Afterward, the U.S. leaders met with regional intelligence collection agencies and the Special Representative of the Chairperson of the African Union Commission (SRCC) for Somalia Ambassador Francisco Caetano Jose Madeira, to discuss current events. This meeting comes little more than a week after the first U.S. Africa Command Chiefs of Defense (CHoD) conference held in Stuttgart, Germany, which had a focus on countering violent extremist organizations (VEOs.)

    “The first and top priority of the AFRICOM Theater Campaign Plan is to neutralize Al-Shabaab and transition the African Union Mission to Somalia,” Furness said. “AMISOM has done yeoman's work to stabilize Somalia over the last 10 years, and they can be proud of their efforts.”

    With AMISOM scheduled to withdraw forces over a 24-month period beginning in October 2018, President Farmajo is slated to present a new national security architecture at the London Summit in May. Furness expressed that he is hopeful the plan laying out Somalia’s armed forces structure will integrate well with U.S. efforts to train, advise and assist Somali security forces.

    “With this close partnership, I think the government of Somalia will make a real difference in isolating Al-Shabaab, eradicating hardliners and reconciling those who are open to becoming productive members of society," said Furness.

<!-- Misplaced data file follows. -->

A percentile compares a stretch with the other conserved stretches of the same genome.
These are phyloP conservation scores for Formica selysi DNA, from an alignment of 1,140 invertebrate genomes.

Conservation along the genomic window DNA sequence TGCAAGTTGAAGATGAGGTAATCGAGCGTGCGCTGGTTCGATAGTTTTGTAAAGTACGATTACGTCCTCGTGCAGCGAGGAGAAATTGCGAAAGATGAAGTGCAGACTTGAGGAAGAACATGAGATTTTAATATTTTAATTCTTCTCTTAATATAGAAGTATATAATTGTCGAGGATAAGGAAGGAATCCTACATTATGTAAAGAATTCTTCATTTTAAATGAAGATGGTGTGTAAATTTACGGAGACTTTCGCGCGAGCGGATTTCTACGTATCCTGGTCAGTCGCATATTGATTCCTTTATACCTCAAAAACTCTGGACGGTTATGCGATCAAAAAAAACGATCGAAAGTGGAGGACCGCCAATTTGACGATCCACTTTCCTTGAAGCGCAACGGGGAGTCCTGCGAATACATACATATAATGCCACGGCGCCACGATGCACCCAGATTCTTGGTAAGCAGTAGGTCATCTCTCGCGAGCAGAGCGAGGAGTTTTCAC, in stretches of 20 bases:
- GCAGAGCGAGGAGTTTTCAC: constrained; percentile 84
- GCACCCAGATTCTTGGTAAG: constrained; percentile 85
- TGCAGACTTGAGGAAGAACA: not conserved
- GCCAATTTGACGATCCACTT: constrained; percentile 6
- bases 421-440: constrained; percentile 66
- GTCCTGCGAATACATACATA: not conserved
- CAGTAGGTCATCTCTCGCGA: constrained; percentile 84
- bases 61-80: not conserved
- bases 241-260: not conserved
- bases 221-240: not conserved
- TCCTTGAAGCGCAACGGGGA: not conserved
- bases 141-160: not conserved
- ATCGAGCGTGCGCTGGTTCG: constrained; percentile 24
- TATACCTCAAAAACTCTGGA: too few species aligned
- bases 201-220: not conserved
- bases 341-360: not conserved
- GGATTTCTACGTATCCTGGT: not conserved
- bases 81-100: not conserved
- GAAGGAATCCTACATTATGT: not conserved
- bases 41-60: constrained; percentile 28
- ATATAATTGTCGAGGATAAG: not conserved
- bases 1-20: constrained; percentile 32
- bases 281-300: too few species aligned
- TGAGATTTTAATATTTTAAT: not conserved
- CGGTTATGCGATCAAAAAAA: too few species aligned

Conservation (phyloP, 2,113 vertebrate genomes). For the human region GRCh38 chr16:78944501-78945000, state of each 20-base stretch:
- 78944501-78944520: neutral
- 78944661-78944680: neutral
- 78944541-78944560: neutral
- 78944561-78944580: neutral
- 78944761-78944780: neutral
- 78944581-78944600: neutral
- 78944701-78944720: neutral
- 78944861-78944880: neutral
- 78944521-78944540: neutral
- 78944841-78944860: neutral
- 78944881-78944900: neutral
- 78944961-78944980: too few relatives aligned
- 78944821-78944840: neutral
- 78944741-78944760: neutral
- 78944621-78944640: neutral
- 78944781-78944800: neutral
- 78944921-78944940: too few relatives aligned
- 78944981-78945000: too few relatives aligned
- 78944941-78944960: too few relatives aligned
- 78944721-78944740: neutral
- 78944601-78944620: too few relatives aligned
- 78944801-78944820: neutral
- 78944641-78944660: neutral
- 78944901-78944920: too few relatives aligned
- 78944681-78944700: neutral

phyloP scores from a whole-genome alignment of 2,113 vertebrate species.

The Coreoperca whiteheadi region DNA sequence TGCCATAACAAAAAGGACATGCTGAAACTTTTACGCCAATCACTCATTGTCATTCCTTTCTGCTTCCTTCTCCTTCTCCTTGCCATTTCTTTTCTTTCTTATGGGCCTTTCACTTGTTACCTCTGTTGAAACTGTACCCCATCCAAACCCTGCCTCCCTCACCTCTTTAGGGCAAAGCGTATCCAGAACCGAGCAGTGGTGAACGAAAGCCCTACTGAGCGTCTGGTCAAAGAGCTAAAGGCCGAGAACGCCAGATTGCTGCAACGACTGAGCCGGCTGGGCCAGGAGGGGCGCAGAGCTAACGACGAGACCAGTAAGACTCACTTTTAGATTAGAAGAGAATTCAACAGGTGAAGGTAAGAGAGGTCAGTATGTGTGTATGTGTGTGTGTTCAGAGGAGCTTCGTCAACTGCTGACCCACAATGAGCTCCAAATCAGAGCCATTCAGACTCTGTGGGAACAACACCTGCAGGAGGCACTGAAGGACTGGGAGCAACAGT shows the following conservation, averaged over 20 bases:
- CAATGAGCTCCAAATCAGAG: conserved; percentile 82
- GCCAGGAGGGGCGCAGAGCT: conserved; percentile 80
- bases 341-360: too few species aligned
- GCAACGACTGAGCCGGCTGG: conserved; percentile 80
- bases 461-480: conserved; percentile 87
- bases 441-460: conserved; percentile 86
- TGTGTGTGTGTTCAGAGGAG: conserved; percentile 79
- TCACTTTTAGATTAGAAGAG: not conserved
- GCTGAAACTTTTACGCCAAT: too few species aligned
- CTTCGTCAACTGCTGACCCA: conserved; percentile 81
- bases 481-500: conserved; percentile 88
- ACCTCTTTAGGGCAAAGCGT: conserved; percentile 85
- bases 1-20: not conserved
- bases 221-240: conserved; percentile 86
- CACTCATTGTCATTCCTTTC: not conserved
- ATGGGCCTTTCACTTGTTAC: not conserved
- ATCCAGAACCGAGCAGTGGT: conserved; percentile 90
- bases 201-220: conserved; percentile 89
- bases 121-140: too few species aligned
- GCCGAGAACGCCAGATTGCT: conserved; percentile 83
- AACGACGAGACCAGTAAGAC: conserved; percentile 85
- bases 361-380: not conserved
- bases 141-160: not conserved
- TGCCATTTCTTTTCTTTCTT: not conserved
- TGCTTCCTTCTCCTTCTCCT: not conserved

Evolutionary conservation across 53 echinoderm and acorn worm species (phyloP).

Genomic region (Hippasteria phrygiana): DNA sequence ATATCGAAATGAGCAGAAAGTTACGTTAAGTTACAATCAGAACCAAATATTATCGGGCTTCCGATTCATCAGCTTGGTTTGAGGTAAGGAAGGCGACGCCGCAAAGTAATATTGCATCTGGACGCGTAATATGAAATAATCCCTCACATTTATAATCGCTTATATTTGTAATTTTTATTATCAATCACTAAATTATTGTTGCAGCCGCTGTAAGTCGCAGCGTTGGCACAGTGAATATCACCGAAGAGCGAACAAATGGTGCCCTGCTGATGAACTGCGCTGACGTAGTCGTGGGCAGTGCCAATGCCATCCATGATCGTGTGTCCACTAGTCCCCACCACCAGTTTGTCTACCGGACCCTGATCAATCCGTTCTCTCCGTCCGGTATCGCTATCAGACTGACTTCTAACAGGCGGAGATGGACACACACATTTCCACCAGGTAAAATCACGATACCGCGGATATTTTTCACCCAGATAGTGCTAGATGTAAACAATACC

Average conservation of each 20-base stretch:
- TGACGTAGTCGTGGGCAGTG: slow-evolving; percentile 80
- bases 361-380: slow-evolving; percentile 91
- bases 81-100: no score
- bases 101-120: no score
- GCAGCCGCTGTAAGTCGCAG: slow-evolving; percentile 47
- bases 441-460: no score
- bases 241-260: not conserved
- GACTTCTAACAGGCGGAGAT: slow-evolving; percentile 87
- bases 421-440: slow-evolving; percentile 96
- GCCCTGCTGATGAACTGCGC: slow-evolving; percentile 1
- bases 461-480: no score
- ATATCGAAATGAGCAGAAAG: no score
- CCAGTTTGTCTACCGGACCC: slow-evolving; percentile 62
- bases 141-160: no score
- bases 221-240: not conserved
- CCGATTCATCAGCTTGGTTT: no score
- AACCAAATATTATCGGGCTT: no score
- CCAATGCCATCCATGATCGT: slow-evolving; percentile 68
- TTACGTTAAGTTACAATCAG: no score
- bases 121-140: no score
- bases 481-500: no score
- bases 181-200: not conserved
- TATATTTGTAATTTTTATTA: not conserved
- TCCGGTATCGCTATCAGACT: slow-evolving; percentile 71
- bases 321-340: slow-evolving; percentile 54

According to a story posted on the U.S. AFRICOM website on April 21 about the African CHoD conference, Madeira was quoted as saying, “Peace and security in Somalia is the goal…We must strengthen the Somalia National Security Force.”

    “Let’s resolve to remove Al-Shabaab from the remaining towns and villages,” said Madeira.

    AFRICOM and its subcomponent CJTF-HOA assist African states in strengthening their defense capabilities and mitigate security threats more effectively. Primarily, this is achieved through military-to-military engagements, programs, exercises and operations coordinated with the Department of State and African partner nations.

    The CJTF-HOA is a tenant unit on Camp Lemonnier – the only U.S. military base on the continent. The task force, operating since 2002, achieves its mission by building and reinforcing partnerships that contribute to the security and stability of East Africa.

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  6. Mogadishu

    Mogadishu 2nd Lieutenant

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    100% agree.
    US should partner up with the Somali Authorities based in Mogadishu on issues of mutual interest including piracy reduction.Somalia is located in an region where 80% of cargo shipping from Europe pass through.a stable somalia can play a key permanent role in eradicating piracy in those regions and ensure the safety of these routes.
    we are looking forward for meaningful partnerships with US on many different issues.


    somalia can not be left to be used as as terrorist haven,pirate infested country,a stable somalia will make these issues a non-starter.

    we ,somalis,are grateful for the help America has provided and continues to provide for somalis in tough times.
     
    Last edited: May 2, 2017